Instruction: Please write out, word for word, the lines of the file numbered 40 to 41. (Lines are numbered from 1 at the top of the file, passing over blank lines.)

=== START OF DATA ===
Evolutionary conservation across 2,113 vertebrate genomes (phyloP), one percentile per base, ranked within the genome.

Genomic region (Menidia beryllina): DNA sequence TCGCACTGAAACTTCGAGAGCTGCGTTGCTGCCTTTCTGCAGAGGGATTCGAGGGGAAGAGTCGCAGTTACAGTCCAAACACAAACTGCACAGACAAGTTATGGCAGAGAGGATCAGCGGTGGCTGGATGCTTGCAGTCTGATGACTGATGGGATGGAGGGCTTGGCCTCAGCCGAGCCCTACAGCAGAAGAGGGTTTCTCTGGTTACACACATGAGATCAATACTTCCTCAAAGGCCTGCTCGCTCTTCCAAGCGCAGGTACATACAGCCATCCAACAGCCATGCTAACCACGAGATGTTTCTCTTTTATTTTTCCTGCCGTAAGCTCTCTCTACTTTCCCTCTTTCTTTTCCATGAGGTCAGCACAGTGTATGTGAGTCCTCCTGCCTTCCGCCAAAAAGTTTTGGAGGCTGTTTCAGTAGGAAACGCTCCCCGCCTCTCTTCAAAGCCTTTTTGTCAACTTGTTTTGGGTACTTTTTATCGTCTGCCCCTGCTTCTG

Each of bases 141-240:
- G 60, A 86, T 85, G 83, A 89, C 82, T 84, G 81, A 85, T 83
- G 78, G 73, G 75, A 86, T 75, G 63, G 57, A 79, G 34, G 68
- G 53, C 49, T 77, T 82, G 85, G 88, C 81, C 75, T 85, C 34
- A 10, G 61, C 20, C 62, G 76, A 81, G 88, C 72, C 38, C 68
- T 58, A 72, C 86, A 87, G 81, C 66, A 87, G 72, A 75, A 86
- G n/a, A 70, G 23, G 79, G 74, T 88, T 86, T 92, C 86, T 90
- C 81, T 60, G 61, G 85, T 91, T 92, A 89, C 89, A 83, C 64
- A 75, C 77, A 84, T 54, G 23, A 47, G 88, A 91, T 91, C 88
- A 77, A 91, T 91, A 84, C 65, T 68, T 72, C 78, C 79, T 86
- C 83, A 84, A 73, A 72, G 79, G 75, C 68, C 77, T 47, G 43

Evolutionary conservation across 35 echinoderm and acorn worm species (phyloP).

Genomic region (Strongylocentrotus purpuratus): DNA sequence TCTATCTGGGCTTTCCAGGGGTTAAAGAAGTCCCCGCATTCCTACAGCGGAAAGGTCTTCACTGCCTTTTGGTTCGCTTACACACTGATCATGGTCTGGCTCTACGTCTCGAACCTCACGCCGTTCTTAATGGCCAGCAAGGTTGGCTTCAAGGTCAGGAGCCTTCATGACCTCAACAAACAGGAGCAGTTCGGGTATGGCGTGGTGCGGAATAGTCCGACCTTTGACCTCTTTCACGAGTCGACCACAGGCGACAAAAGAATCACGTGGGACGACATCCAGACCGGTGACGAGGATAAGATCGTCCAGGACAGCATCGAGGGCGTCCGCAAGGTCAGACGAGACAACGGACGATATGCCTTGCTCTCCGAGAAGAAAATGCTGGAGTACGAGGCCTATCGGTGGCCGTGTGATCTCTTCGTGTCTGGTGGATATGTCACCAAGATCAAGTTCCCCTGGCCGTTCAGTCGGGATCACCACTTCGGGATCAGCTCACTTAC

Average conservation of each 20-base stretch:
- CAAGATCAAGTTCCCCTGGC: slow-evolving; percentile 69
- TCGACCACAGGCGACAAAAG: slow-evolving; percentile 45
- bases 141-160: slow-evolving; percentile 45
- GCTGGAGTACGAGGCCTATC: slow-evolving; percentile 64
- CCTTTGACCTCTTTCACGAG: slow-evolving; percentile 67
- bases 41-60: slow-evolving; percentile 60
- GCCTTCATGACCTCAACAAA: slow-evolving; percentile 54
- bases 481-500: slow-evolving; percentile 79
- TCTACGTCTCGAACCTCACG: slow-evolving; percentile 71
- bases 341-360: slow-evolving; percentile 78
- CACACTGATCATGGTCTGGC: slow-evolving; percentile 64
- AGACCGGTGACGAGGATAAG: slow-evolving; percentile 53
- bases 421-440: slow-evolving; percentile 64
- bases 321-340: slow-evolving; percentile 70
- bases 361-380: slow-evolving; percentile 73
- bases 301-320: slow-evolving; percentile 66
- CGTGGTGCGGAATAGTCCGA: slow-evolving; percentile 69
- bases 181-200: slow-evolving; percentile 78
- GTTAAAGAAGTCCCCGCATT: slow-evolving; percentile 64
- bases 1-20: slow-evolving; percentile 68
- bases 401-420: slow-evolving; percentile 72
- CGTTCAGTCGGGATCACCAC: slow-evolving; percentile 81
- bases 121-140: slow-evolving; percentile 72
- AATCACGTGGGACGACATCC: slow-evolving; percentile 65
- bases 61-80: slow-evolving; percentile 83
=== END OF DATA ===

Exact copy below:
- AATCACGTGGGACGACATCC: slow-evolving; percentile 65
- bases 61-80: slow-evolving; percentile 83